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Chemistry - It's Elemental

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11.10.12

What better time than National Chemistry Week (October 16-22) in the International Year of Chemistry (2011) to consider the fundamental role of chemistry in our lives?

Many, if not most, of us take chemistry for granted and, after that class in high school or college, tend not to give it another thought. But chemistry is basic to the comfort, safety, and maintenance of our daily lives. This is illustrated in The Joy of Chemistry: the amazing science of familiar things by Cathy Cobb and Monty L. Fetterolf. From the fascination of fall foliage and fireworks to the functioning of smoke detectors and computers, to the fundamentals of digestion, they demonstrate the principles of chemistry entertainingly in everyday terms.

Simon Quellen Field also dispels the notion that chemistry is the private realm of "nerds with masking tape on their eyeglasses". He explains Why There’s Antifreeze in Your Toothpaste: the chemistry of household ingredients and demystifies questions about common products we use daily. Did you know that table salt is more than a flavoring and can be used as a binding agent, and even a thickener to change the viscosity of shampoo?


Chemistry in History

Chemistry has played an important and sometimes not-so-subtle role in history. Could the failure of Napoleon’s 1812 western European campaign be explained by something as tiny as a button?  When exposed to very low temperatures, tin starts to crumble into powder. In Napoleon’s regiments, everything from greatcoats to trousers was fastened with tin buttons. Were the soldiers of the Grand Armee fatally weakened by the brutal Russian winter when their uniforms fell apart?  If tin had different cold-bearing properties, might history have taken a very different turn?  That is only one of the intriguing questions contemplated by Penny Le Couteur and Jay Burreson in Napoleon’s Buttons: how 17 molecules changed history.

Sam Kean also brings chemistry to dramatic life in The Disappearing Spoon and other true tales of madness, love, and the history of the world from the periodic table of the elements. He demonstrates that the periodic table is a treasure trove of passion, adventure, betrayal, and obsession. His tales follow each element as they influence history, finance, mythology, conflict, the arts, medicine, and the lives of the frequently mad scientists who discovered them. The disappearing spoon of the title refers to a classic scientist’s prank:  Though solid at room temperature, gallium is a moldable metal that melts at 84 degrees. The prankster fashions gallium spoons, serves them with tea, and watches with glee as guests recoil when the Earl Grey makes their spoons disappear.

Jamestown is considered the birthplace of American chemical enterprise. There, the promise of chemistry arose in the workings of cleaning agents, glass, pharmaceuticals, and metallurgy, propelled upward by the demands of commerce. Jamestown has been named a National Historic Chemical Landmark. Read more about the role of chemistry in trade in Jamestown: the buried truth by William Kelso.


Tools for Students

Have to write a paper for a chemistry class?  Let Credo help with your research. Look under Electronic Resources on our website, choose Credo, and find a wide array of material for your topic. Try the concept map, which locates chemistry in relation to other science fields and subfields. Find articles, reference sources, images, and other media arranged for your exploration.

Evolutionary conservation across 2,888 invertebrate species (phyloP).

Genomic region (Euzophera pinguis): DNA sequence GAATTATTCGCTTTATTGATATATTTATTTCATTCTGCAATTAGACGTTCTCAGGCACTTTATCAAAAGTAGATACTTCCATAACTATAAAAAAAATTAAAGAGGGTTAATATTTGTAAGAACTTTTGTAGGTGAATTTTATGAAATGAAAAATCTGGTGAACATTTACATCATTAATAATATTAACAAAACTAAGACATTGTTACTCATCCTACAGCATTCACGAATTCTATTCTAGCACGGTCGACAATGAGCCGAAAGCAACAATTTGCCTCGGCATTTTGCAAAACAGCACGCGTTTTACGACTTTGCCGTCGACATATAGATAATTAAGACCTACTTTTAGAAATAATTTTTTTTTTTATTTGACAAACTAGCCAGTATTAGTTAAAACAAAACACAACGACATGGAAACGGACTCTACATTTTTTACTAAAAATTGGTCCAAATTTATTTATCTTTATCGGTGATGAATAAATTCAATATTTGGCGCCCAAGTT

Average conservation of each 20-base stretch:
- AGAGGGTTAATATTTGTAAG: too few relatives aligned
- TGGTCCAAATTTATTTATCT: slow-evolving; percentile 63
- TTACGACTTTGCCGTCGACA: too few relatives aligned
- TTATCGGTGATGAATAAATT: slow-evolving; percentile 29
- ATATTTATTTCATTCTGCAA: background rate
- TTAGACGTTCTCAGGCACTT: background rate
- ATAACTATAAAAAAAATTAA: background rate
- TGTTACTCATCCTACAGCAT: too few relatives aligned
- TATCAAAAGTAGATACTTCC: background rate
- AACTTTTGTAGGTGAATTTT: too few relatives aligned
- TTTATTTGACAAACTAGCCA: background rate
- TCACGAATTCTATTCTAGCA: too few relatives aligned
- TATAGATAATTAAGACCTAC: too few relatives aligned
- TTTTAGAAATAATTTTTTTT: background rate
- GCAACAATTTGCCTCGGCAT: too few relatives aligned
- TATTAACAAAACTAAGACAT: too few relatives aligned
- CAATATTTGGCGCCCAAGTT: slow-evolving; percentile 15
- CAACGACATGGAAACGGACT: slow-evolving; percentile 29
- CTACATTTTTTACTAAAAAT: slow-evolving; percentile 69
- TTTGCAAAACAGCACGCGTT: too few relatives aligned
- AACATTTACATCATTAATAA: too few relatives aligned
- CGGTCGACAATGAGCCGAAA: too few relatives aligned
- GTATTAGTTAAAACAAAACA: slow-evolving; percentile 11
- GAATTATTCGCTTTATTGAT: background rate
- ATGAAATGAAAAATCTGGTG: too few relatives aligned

Preparing for a test?  Use Learn-A-Test’s Chemistry Review in 20 Minutes a Day, or Chemistry Skills Improvement Practice, a 60-question practice test to evaluate your knowledge and identify areas for further study.

Curious about a chemistry career?  Find out what range of jobs use chemistry, what those jobs involve on a day-to-day basis, what education is required, who employs chemists, what they pay starting out, how to advance, what the future demand for that field will be. Ferguson’s Career Guidance Center is full of interesting information.


Nobel Prize

Newsbank has articles about the award of the Nobel Prize in Chemistry, announced October 5, to Dan Shechtman. Shechtman, an Israeli scientist, discovered quasicrystals in 1982, for which he was kicked out of his research group because scientists did not believe such things could exist. He persevered, however, and is now finally recognized for the validity of his research. What are quasicrystals?  Find out using Newsbank or Credo.

Marie Curie, one of the most famous Nobel winners, received the Chemistry prize 100 years ago in 1911 for her discovery of radium and polonium. Read a biography of this dedicated scientist to gain insight into the significance of her work for nuclear research and for opportunities for women in our own century.


Mysterious Solutions

Do not pass up the delightful mystery series starring Flavia de Luce, the 11-year-old aspiring chemist with a passion for poison. In The Sweetness at the Bottom of the Pie, she must exonerate her father of murder. This is followed by The Weed that Strings the Hangman’s Bag and A Red Herring without Mustard. Chemistry is painlessly integral to the tales in this wickedly brilliant series set around a decaying English country house in the 1950s. Adults will most appreciate the humor but younger readers will enjoy these also.

For more about chemistry, from the routine to the remarkable, visit www.tcplweb.org or call 988-2541.

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